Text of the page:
were rescued. The battle was a major strategic victory, since the Japanese gave
up all attempts to repel the Bougainville invasion.
Kepford went scoreless from
November 11 until mid-January 1944, then in swirling battles over Rabaul in what
turned out to be the last Japanese aerial resistance in the South Pacific, he
shot down 12 more Japanese aircraft to become VF-17's leading ace.
In their two combat tours, the
Jolly Rogers established an 8:1 victory record, destroying 156 planes and 5
ships for the loss of 12 pilots. During VF-17's four months of combat, 12 pilots
became aces, more than any other Navy fighter squadron in the Second World War.
kit by 21st
Century Toys is the third early-model Corsair to appear in 1/32, following the
venerable Revell Corsair from the early 1970s and the newer Trumpeter Corsair
released aroun d 2003.
Interestingly, this Corsair - which
is designed as a toy - may be the most accurate of the three in overall shape,
though the other two do present more detail.
The kit was among five - the
Corsair, the Macchi 202, the Ju-87B Stuka and a Bf-109F-2/4 and Bf-109G-14 -
released in the summer of 2007 exclusively through Wal-Mart.
The Wal-Mart demographic doesn’t
appear to have many modelers, and the kits are now no longer available through
They are, however, available every
once in awhile at hobby shops and I did see several for sale at the Nats in
Anaheim last summer, so it is likely it can also be found on dealers tables at
At a price around $9.95 to as much
as $12.95 (probably much more on eBay now that it is no longer in production),
the kit offers excellent value that can overcome its essential toy-like nature.
With an application of
“some modeling skill required” the
kit can be turned into a very nice model.
The decals are excellent and
provide markings for three different Corsairs - two F4U-1As and an F4U-1D.
Like all the
Century Toys models, the Corsair is more “toy” than “model,” in that it has
simple construction, and simplified parts; this is particularly true in the
landing gear, which is made so that it can be folded.
However, with an application of
“some modeling skill required,” this can be turned into a nice model of the
early Corsair without a tremendous effort.
thing I did was fill in the holes where the screws are supposed to be inserted
in the assembly.
I used the kit-supplied pieces,
filling them in with cyanoacrylate glue.
When dry, these places were sanded
smooth and then Mr. Surfacer 500 was applied over them and again sanded smooth
to get rid of all evidence of their ever being there.
I also did the same to all the
holes in the lower wing surfaces for pylons and rocket racks and such.
The wing was
assembled, and all the joints were filled in with cyanoacrylate glue and then
Mr. Surfacer 500 as described above, with panel lines rescribed where necessary.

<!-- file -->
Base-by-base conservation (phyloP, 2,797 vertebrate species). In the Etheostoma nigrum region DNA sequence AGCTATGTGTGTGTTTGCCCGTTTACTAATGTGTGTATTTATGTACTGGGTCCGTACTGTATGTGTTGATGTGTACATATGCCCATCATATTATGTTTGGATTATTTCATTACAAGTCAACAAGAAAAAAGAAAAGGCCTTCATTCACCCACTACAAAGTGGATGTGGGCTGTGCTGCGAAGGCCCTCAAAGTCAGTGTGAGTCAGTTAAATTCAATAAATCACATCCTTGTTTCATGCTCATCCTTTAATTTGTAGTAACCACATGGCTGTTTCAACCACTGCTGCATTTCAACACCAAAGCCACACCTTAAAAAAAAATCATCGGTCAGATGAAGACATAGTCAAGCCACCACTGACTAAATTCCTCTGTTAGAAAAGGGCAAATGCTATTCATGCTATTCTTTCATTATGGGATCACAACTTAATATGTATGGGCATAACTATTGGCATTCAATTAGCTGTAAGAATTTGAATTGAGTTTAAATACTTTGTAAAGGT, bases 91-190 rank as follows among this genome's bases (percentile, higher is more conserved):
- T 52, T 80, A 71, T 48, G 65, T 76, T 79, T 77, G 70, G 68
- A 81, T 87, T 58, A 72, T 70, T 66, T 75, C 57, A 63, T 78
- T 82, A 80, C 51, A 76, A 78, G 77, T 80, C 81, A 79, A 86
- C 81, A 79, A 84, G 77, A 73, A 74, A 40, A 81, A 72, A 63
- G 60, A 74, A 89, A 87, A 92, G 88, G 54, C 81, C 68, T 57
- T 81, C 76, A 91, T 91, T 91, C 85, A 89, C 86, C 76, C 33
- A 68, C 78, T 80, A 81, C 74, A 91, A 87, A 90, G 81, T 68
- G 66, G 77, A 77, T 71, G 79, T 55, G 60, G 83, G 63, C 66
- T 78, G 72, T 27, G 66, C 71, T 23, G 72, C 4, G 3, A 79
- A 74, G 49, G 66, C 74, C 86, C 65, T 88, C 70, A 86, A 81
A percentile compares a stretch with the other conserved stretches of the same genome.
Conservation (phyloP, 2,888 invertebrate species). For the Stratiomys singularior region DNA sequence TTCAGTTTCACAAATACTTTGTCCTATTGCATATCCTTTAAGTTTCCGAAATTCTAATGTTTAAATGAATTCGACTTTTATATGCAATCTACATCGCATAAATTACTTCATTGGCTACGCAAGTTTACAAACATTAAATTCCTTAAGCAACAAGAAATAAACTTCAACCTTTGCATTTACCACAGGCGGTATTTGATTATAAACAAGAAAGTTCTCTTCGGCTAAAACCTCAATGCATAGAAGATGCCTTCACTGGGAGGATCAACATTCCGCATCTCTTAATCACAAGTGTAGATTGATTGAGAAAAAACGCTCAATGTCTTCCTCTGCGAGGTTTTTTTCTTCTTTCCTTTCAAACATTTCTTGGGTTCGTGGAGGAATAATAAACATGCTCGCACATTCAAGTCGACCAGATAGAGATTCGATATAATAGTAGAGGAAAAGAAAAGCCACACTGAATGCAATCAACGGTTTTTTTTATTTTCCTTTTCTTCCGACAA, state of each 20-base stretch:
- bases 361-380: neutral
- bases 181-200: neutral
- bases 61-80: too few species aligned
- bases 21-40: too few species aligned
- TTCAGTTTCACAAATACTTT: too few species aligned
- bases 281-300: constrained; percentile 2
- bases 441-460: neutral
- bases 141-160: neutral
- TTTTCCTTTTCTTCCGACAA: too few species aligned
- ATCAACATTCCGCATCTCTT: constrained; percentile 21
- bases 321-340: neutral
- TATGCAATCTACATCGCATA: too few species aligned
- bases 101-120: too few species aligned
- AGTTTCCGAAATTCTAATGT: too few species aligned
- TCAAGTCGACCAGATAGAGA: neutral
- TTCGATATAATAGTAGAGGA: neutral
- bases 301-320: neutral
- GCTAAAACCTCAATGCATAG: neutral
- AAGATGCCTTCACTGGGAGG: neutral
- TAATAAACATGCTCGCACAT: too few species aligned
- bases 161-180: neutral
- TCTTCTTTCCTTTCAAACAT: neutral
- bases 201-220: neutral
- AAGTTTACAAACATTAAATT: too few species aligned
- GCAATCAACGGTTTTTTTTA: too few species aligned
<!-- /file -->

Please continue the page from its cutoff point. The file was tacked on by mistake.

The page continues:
I also made some pieces from
Evergreen sheet to give the forward area of the wheel well its correct shape.
I intended to
use the Eduard Big Ed set for the Corsair to improve the cockpit.
This was mostly noticeable in using
the instrument panels and the seatbelts; the other items were nice, but the
model would still have looked OK without them.
I made foot guides from Evergreen
The cockpit was painted per my own
instructions in the article “Corsair 101" and the fuselage was assembled.
I used the unused gunsight from a
The engine is not as detailed as
say the Trumpeter R-2800s, but once it is installed in the cowling it looks good
if it has been painted and “shaded” with Tamiya “Smoke.”
The wing and
the horizontal stabilizers were attached, and the joints were smoothed and the
seams filled there and on the fuselage centerline with cyanoacrylate glue and
then Mr. Surfacer 500.
When the model was completely
smooth and rescribed, I gave it a light rubdown with Tamiya polishing compound
and it was ready to go to the paint shop.
pre-shading the model with flat black, the tri-color paint scheme was done with
Gunze-Sangyo “Navy Blue,” “Intermediate Blue” and “White.”
Each color was then post-shaded to
varying degrees to simulate tropical sun-fading.
I mostly used
the kit decals, which are excellent, other than the large “29" and the victory
flags, which came from an older Aeromaster set and are more accurate.
I used the markings information I
had discovered from my research as discussed in “Corsair 101".
gear is not exactly right, but is “right enough” that a modeler can leave it as
is without it looking obviously inaccurate.
I used the photoetch front rear
doors from the Eduard set, since they were the right shape.
I gave the model extensive exhaust
staining on the lower fuselage and wing, with exhaust and oil staining and
gasoline-drip staining on the upper fuselage.
I “dinged” the airplane per the
well-known photos of Kepford’s airplane at the end of its career.
The canopy was unmasked and glued
in the open position.
Out of the
box, I think this model from 21st
Century Toys makes up into a better representation of the early Corsair than
does either the Trumpeter or Revell kits with a bit of effort, even if a modeler
does not use the Eduard cockpit detail set.
The use of good seat belts is
mandatory for a good final look.
The kit is now out of production,
but well worth picking up whenever you find one.
I have a second one I will be doing
as a Fleet Air Arm Corsair in the future.
Review kit courtesy of my wallet.
Eduard “Big Ed” set courtesy of